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Explained: Orthodox Jews Are Not ‘Pro-Choice’ — But They’re Also Not ‘Pro-Life’

In January the New York state legislature passed its most permissive abortion law yet. The bill expands access to late term abortions and allows medical staff other than doctors to perform abortions. Its supporters see the bill as a legal bulwark against the overturning of Roe v. Wade, the Supreme Court case which established a woman’s right to an abortion.

83% of Jews say abortion should be legal in all or most cases. Yet Orthodox groups pounced on the bill, comparing it to permission to commit infanticide and condemning its expansion of late-term abortion access. Christian “pro-life” groups like the Southern Baptist Convention and the Catholic Church put out similar statements.

Orthodox Jews read a certain verse from the first book of the Bible — “Whoever sheds man’s blood in man, his blood shall be shed” — as a condemnation of abortion.

They agree with one of the “pro-life” movement’s deeply held convictions: That women being allowed to have abortions for non-medical reasons — “abortion on demand,” in the phrasing of the Rabbinical Council of America, the largest Orthodox rabbinical association — should be forbidden.

But Orthodox Jews disagree with the “pro-life” movement on two crucial things: They don’t think fetuses should be considered people, and balk at efforts to enact laws that make abortions difficult or nearly impossible to get.

Orthodox Jews “feel that abortion is not just permissible, but in some cases necessary,” said Rabbi Mark Dratch, the executive vice president of the Rabbinical Council of America, the largest Orthodox rabbinical association. “And that does not jive with the understanding of the “pro-life” movement.”

Abortion and Jewish law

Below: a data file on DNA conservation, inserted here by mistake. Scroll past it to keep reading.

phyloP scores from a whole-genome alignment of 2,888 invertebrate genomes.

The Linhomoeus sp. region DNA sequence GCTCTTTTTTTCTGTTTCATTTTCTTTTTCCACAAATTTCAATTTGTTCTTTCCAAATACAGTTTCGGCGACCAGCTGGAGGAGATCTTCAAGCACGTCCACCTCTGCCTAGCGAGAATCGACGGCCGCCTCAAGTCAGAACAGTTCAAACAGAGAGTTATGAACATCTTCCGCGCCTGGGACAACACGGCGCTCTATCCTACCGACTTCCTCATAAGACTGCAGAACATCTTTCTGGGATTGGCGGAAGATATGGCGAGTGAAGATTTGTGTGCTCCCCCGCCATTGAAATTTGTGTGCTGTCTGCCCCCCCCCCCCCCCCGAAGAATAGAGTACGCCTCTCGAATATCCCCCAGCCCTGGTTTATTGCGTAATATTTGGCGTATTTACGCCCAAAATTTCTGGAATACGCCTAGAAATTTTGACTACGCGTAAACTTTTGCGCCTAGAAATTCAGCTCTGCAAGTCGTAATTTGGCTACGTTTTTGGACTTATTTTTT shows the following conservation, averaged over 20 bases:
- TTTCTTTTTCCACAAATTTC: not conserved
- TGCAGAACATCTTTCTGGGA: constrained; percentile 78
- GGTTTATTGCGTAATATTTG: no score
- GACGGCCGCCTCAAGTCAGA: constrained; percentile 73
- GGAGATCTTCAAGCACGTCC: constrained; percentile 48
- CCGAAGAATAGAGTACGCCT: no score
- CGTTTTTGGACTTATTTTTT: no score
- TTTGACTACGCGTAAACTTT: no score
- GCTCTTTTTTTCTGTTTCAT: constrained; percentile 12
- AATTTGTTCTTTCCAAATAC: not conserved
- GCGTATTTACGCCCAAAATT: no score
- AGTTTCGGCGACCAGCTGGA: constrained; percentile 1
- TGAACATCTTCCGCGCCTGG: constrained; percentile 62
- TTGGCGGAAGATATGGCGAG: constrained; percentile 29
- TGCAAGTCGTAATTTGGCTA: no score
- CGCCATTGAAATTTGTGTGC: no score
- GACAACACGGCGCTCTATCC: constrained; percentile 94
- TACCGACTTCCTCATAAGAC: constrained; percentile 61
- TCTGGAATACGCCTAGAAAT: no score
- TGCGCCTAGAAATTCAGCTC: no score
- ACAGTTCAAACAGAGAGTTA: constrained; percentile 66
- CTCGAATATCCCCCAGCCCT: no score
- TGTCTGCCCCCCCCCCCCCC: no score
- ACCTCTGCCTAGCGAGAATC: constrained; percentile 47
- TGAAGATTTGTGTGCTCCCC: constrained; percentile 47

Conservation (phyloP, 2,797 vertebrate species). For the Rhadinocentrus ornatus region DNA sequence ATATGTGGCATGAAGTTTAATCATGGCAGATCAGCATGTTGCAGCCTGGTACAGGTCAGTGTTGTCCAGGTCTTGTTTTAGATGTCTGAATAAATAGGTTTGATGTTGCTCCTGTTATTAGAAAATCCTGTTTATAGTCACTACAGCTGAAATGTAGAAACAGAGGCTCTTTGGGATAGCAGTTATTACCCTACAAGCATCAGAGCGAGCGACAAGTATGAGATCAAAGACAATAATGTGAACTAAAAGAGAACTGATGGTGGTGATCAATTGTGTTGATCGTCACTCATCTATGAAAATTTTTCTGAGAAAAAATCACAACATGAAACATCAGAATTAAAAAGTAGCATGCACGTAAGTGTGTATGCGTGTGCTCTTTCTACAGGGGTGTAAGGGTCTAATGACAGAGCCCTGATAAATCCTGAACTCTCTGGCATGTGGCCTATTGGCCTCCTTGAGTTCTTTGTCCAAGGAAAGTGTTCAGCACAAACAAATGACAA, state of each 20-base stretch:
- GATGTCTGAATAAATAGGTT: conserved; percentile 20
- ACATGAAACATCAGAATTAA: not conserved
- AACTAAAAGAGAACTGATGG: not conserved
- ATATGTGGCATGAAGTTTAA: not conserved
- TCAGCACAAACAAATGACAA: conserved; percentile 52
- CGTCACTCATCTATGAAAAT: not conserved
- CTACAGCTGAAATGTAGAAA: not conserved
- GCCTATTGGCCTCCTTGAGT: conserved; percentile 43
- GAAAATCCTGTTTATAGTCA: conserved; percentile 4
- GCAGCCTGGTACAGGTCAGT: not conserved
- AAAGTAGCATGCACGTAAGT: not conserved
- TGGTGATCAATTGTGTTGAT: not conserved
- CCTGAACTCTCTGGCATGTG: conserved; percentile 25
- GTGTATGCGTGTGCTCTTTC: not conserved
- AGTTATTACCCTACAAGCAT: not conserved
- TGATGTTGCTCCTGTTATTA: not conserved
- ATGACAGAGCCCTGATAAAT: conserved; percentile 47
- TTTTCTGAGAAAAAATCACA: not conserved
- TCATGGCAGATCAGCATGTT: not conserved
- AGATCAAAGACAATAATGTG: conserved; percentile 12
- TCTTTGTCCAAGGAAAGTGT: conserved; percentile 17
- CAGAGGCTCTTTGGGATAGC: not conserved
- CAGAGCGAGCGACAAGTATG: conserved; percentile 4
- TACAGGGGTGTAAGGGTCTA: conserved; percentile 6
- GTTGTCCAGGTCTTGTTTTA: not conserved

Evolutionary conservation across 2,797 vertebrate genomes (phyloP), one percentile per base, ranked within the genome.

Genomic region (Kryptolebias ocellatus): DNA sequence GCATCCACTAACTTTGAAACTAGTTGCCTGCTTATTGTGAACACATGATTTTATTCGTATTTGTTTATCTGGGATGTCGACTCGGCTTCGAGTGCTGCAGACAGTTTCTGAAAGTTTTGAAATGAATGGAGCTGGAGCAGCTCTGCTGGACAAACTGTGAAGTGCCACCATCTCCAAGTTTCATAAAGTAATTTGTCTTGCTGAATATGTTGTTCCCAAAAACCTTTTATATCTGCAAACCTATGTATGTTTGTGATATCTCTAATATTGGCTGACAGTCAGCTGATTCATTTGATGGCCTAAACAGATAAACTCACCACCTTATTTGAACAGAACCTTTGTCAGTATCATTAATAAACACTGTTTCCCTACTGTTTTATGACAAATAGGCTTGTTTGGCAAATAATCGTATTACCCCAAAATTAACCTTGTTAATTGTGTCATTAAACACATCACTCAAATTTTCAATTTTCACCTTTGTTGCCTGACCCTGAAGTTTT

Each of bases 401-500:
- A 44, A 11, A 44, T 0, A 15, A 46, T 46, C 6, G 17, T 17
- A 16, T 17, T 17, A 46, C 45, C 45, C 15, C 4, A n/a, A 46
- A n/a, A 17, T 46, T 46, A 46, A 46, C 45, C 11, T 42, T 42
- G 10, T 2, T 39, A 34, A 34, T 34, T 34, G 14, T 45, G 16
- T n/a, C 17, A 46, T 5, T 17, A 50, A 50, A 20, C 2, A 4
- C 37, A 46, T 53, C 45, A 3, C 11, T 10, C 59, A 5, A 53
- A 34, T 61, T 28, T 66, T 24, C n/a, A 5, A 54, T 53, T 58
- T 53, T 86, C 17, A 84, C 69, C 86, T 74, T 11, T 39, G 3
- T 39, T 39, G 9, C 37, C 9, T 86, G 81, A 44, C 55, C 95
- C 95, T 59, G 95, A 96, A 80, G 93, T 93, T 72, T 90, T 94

Orthodox Jews make up ten percent of American Jews, according to the Pew Research Center, while the Reform and Conservative movements account for 35% and 18% of American Jews, respectively.

Orthodox Jews have found common cause with Christian groups on Israel and religious education, but on abortion, significant differences remain.

Like “pro-life” groups, more traditional Orthodox Jews decry “the treatment of abortion as a ‘woman’s right’ rather than as a complex and serious ethical issue,” according to Avi Shafran, a spokesman for Agudath Israel of America, the leading ultra-Orthodox umbrella group.

“The last 200 years there has been a pretty much universal position [among Orthodox rabbis] that abortion, unless the mother’s life is at risk, is completely forbidden,” said Rabbi Yair Hoffman, a Hasidic rabbi who writes frequently on how to apply halachic rulings to modern life.

That lone caveat — when the mother’s life is at risk — is rooted in halacha, or Jewish law, which favors the life of the mother over the life of the unborn child, Hoffman said.

But Orthodox Jews aren’t exactly “pro-life” either: Orthodox rabbis agree that each abortion is its own unique case that should be done discretely, and that the procedure cannot be subject to blanket laws that serve to limit overall access to abortions.

That position is what keeps most Orthodox Jews from allying themselves wholesale with the “pro-life” movement, Shafran wrote in an e-mail.